Positive Train Control (PTC)
A system that enhances train operation by combining locomotive, wayside, and signaling via wireless communication to reduce the possibility of:
- train-to-train collisions
- overspeed derailments
- unauthorized incursions into established work zone limits
- movement of a train through a track switch in the wrong position
The main goal of any train protection system is to stop a running train. A PTC restricts the train movement to an explicit allowance, and movement is halted upon invalidation.
PTC works through a network between three devices: a train's on-board computer, trackside 'ping' points, and dispatch stations. PTC systems may slow and/or stop trains that are cruising over posted speed limits.
The train's on-board computer receives information about its location and route–posted speed limits, known construction or hazards, and where it is allowed to travel safely. Equipment on board the train then enforces this, preventing unsafe movement.
Antenna or GPS signaling devices enable communication between dispatchers and the train's computer.
On occasion, these devices are embedded in the tracks.
The ping points provide dispatchers and train conductors vital information about how fast the train is going, where it is, and whether it needs to slow down.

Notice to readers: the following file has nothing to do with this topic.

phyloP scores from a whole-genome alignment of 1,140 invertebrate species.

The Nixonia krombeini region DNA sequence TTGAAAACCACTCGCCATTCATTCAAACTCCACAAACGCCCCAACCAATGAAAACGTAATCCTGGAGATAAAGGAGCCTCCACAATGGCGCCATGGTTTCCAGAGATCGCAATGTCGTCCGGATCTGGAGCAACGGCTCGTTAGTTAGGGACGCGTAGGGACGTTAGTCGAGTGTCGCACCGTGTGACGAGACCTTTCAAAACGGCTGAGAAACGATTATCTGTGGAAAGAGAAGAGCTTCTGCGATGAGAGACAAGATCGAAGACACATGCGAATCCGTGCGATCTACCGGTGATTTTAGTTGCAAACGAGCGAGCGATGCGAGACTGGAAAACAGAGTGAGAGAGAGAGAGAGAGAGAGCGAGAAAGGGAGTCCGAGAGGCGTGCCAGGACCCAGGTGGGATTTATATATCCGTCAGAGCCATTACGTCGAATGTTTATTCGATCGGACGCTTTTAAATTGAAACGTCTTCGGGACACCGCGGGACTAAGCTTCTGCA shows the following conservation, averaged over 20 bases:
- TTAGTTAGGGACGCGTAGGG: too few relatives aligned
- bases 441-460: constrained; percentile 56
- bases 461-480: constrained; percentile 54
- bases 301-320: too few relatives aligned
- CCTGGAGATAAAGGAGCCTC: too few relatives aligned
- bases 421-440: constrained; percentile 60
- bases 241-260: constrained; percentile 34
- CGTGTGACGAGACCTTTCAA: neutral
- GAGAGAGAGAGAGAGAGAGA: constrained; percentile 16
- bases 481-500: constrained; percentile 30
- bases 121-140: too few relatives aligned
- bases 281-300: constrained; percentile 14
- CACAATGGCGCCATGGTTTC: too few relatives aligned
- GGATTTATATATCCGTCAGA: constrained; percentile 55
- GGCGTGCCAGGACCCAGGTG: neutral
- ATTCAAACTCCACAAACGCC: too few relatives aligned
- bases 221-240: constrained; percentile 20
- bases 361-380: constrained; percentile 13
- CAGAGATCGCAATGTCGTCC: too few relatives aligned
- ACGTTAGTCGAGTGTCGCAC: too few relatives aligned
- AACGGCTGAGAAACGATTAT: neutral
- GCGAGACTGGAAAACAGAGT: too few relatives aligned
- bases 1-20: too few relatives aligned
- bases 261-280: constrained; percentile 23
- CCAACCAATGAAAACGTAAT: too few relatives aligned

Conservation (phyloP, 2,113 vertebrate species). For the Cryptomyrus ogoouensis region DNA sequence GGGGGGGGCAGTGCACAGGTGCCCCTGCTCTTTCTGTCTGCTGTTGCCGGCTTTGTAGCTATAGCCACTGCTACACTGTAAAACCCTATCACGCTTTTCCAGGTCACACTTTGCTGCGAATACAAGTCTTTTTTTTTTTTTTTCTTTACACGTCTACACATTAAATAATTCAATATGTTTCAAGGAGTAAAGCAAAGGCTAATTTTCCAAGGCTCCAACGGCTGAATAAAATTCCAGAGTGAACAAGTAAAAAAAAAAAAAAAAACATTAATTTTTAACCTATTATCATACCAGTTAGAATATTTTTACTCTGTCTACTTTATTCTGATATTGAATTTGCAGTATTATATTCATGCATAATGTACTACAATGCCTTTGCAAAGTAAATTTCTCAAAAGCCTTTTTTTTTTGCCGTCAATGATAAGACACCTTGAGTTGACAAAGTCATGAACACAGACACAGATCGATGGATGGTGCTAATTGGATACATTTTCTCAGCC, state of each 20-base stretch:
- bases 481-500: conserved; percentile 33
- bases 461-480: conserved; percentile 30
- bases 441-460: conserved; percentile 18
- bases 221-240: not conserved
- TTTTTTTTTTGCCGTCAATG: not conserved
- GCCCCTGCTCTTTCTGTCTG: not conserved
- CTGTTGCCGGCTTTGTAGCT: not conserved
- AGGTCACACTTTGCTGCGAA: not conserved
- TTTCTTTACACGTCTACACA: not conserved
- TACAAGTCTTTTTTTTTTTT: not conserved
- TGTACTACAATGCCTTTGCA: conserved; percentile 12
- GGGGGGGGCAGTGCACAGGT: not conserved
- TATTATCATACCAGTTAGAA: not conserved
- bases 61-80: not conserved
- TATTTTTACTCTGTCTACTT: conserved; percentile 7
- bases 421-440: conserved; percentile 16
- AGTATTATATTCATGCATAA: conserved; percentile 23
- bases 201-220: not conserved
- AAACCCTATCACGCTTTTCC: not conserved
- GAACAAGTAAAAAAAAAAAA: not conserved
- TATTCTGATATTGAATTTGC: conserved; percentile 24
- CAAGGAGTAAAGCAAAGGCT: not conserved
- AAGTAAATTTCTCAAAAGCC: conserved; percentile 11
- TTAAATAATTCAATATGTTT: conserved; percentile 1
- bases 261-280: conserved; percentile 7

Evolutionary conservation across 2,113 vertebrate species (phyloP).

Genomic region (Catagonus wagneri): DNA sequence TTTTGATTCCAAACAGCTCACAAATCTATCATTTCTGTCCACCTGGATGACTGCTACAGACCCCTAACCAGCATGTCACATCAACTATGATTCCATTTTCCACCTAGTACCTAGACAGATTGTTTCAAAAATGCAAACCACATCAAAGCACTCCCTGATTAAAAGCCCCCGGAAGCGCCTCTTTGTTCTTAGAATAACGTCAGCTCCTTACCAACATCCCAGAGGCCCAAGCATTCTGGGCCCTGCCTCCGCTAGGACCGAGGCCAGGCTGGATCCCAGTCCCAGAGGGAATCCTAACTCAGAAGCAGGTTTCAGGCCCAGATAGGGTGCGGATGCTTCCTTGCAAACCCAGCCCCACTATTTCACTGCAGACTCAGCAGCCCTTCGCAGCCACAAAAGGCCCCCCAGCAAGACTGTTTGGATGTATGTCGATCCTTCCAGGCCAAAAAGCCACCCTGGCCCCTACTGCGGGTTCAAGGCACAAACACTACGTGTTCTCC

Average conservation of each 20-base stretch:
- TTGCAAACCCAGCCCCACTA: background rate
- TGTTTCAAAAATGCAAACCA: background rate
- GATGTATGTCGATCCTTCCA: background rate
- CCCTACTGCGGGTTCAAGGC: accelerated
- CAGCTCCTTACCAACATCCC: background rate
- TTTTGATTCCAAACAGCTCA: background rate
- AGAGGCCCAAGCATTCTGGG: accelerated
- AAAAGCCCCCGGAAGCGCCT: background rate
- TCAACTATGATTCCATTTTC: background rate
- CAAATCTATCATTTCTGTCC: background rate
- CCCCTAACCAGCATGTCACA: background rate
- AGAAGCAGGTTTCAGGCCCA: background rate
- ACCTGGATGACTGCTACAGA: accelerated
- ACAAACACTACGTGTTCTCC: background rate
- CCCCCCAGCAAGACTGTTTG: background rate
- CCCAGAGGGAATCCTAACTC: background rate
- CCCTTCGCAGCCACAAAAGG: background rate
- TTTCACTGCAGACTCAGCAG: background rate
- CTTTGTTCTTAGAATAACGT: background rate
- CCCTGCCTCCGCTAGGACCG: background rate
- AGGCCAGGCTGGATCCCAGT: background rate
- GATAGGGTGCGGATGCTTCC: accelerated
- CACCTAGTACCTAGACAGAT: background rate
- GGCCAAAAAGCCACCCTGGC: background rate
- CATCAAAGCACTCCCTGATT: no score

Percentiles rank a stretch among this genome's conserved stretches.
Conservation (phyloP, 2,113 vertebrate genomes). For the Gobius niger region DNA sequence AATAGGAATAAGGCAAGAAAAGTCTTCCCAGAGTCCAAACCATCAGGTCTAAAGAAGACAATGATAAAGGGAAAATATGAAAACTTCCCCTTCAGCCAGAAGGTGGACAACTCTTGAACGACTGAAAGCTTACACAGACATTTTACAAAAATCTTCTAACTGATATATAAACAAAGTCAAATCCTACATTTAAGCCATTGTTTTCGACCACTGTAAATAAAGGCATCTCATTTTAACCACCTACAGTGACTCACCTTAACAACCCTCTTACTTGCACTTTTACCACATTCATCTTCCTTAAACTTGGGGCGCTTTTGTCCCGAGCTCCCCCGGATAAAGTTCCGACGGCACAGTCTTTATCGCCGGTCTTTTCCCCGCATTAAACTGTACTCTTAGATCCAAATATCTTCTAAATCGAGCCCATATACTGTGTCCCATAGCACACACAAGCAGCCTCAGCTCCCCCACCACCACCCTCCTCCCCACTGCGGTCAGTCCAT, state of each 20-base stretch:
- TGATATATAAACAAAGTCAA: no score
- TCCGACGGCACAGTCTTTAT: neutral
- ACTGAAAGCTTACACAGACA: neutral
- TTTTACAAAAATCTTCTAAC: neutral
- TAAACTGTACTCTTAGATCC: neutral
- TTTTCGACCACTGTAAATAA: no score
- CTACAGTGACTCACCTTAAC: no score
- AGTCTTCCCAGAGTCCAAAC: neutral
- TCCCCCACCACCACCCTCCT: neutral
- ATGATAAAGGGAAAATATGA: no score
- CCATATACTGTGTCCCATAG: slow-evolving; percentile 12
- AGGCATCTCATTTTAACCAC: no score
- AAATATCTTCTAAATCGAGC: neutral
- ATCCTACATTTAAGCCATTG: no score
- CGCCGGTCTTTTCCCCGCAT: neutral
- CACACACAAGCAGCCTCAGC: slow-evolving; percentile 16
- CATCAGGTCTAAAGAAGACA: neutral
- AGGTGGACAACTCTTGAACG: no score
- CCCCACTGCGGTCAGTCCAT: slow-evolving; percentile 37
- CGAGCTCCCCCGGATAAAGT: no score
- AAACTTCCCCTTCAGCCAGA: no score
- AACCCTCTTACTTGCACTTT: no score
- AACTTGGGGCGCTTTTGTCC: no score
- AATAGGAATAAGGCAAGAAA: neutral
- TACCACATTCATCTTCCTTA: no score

The information generated by ping points along the route, and transmitted to the train computer, can alert a conductor if the train is moving too fast.
In an emergency, the train computer can override the conductor and apply the brakes.
Positive Train Control could also be used to prevent collisions between trains (since the system would know where each train is), keep trains from rolling into work zones, and stop trains from cruising through track signals left in the wrong position.
Various other benefits are sometimes associated with PTC, such as increased fuel efficiency or locomotive diagnostics.
The 2008 legislation mandated that all Class 1 freight RR install PTC, and that PTC should be installed on all line segments with passenger service, including commuter railroads.
Implementing PTC technology requires knowledge of train speed and constant calculation of stopping distance. It also requires knowledge of track alignment, speed limitations, other train locations, and track conditions.
Combination of all of the above must be calculated constantly.
In addition, all of the supporting information and systems used for calculations must be compatible across/between many different private and public railroads.
By knowing how train control and signaling systems are designed and operated, railway engineers will be able to increase capacity, reliability, and safety.